Theme: The Circumcision of the Next Generation
This week’s lessons teach the importance of Israel’s consecration before they began their conquest of the Promised Land.
Joshua 5:1-12

As soon as all the kings of the Amorites who were beyond the Jordan to the west, and all the kings of the Canaanites who were by the sea, heard that the Lord had dried up the waters of the Jordan for the people of Israel until they had crossed over, their hearts melted and there was no longer any spirit in them because of the people of Israel.
At that time the Lord said to Joshua, “Make flint knives and circumcise the sons of Israel a second time.” So Joshua made flint knives and circumcised the sons of Israel at Gibeath-haaraloth. And this is the reason why Joshua circumcised them: all the males of the people who came out of Egypt, all the men of war, had died in the wilderness on the way after they had come out of Egypt. Though all the people who came out had been circumcised, yet all the people who were born on the way in the wilderness after they had come out of Egypt had not been circumcised. For the people of Israel walked forty years in the wilderness, until all the nation, the men of war who came out of Egypt, perished, because they did not obey the voice of the Lord; the Lord swore to them that he would not let them see the land that the Lord had sworn to their fathers to give to us, a land flowing with milk and honey. So it was their children, whom he raised up in their place, that Joshua circumcised. For they were uncircumcised, because they had not been circumcised on the way.
When the circumcising of the whole nation was finished, they remained in their places in the camp until they were healed. And the Lord said to Joshua, “Today I have rolled away the reproach of Egypt from you.” And so the name of that place is called Gilgal to this day.
While the people of Israel were encamped at Gilgal, they kept the Passover on the fourteenth day of the month in the evening on the plains of Jericho. And the day after the Passover, on that very day, they ate of the produce of the land, unleavened cakes and parched grain. And the manna ceased the day after they ate of the produce of the land. And there was no longer manna for the people of Israel, but they ate of the fruit of the land of Canaan that year.

I suppose we ought to spend just a little bit of time thinking how terrifying this crossing of the Jordan must have been for the Amorite and Canaanite kings. They had been afraid beforehand, of course, because here was this vast host out there across the Jordan. But as these kings looked at the nation of Israel, perhaps Israel seemed somewhat removed from them. After all, the Israelites were on the other side of the Jordan, and the river was at flood stage. No doubt Israel intended to invade, but they would have to wait until the waters had receded. But until that happened, there was time for these kings to prepare. Yet suddenly, through this great miracle, that whole vast horde of people were crossing the Jordan. If you were one of the kings of the Amorites or the Canaanites, that was a horror story indeed.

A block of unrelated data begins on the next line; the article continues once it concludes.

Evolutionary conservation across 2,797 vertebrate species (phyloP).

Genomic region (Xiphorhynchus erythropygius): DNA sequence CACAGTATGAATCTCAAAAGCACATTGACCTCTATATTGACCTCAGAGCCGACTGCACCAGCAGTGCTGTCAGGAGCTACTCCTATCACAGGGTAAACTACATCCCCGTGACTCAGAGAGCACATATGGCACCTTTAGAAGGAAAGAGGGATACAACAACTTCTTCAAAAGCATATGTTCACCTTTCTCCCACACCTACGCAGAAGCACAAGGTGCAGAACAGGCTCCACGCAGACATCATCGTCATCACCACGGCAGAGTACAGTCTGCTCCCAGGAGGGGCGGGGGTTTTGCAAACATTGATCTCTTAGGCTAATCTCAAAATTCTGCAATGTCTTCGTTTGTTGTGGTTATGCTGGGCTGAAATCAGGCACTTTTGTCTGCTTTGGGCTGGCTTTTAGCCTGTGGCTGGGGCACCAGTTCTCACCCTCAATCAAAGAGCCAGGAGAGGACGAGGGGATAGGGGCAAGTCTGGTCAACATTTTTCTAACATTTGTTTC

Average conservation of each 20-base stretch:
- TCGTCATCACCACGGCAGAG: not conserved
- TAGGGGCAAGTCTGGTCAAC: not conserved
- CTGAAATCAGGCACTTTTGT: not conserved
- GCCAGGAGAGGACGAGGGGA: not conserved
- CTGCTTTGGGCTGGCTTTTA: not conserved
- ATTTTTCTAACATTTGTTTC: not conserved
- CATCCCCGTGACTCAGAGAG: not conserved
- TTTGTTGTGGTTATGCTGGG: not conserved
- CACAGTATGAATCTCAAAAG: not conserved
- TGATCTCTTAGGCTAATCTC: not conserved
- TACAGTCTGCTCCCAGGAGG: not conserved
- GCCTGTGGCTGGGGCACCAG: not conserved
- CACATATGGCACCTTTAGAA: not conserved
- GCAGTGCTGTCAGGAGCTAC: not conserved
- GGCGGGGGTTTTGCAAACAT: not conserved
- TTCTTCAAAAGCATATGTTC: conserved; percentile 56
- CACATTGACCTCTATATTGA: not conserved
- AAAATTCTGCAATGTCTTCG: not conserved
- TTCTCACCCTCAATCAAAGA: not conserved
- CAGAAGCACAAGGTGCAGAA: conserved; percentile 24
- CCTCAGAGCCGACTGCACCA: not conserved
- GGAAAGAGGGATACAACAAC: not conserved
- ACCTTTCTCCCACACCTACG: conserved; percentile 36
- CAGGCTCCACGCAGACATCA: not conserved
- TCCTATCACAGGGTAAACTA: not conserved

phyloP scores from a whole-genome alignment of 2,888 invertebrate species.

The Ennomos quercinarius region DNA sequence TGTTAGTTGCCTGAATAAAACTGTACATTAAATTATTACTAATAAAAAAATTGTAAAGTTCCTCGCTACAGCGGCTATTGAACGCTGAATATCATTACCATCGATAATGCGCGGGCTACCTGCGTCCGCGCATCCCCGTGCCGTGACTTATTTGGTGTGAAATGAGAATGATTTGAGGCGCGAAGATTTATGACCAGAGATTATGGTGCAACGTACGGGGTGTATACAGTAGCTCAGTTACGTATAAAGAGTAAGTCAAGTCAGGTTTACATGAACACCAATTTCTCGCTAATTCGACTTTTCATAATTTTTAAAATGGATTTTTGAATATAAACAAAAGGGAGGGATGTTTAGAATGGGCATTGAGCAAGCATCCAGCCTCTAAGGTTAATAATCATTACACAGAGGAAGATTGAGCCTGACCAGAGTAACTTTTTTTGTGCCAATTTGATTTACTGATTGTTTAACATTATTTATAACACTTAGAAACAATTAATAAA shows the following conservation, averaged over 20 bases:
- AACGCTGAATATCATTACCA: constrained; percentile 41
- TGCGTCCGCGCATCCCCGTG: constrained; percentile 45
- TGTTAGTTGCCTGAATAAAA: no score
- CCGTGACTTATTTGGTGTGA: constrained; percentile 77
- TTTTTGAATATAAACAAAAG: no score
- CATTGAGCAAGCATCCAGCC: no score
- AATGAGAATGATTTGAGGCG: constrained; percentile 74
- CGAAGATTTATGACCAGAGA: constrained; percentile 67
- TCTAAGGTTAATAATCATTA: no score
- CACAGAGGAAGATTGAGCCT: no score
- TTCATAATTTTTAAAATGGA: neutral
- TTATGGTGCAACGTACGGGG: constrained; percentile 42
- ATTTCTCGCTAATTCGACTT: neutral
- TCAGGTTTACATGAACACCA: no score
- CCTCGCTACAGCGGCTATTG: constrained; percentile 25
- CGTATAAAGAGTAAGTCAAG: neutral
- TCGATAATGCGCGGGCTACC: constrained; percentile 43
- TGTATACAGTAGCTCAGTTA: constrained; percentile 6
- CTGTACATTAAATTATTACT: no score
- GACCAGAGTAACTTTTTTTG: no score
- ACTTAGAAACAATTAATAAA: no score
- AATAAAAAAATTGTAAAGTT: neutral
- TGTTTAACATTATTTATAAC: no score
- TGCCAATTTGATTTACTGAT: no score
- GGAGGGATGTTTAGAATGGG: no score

It was bad enough to know that these thousands of Jewish invaders were there in the desert on the far side of the Jordan; but then suddenly, the waters were stopped and the masses passed over. At that point these kings knew it would only be a short time before the city of Jericho and all the other cities of the land would be attacked.
Yet in a situation like that, when worldly wisdom would call for an immediate attack upon Jericho, the people were instructed by God to pause, to review their relationship to Him, and to be circumcised and to observe the Passover. The other strange thing about this circumcision is that it weakened the army. We know how that operates because back in Genesis 34, there was a parallel story when Dinah, the daughter of Jacob, was violated by the son of the King of Shechem. Dinah’s brothers were irate at this treatment of their sister, but they pretended to cooperate with the people in that city, saying that they would allow their sister to marry the son of the king. They also said they would marry among the people of the land if only the Shechemites would submit to circumcision, because the sons of Jacob said, “It’s part of our religion. It’s not permissible for us to marry among uncircumcised people.”
So the men agreed to this, and then we’re told that while they were in pain from the operation, three days later, Simeon and Levi particularly, with their swords in hand, fell upon the men of the city and slaughtered them all. They were weakened and unable to fight back properly.
But now we come back to Joshua, and we see him circumcising his army, incapacitating them for a period of days. From a human point of view, we would say that this was an utterly foolish thing to do. If the soldiers of these kings and also the city of Jericho had only known what was happening they would have left their cities and come upon the Jewish troops and annihilated them. Yet Joshua did it because this was what God had told him to do, and he was determined not to depart from the law of the Lord either to the right hand or to the left.


Yesterday we saw that God’s command to circumcise the new generation of Israelites delayed their conquest.  What else did the circumcision affect, which from a human perspective would be considered unhelpful to their mission?
Why did Joshua carry out the circumcision?  What does it reveal about him?


Can you recall a time when you were obedient to God, even though you did not fully understand why he was leading as he was?  What were the results of obedience?

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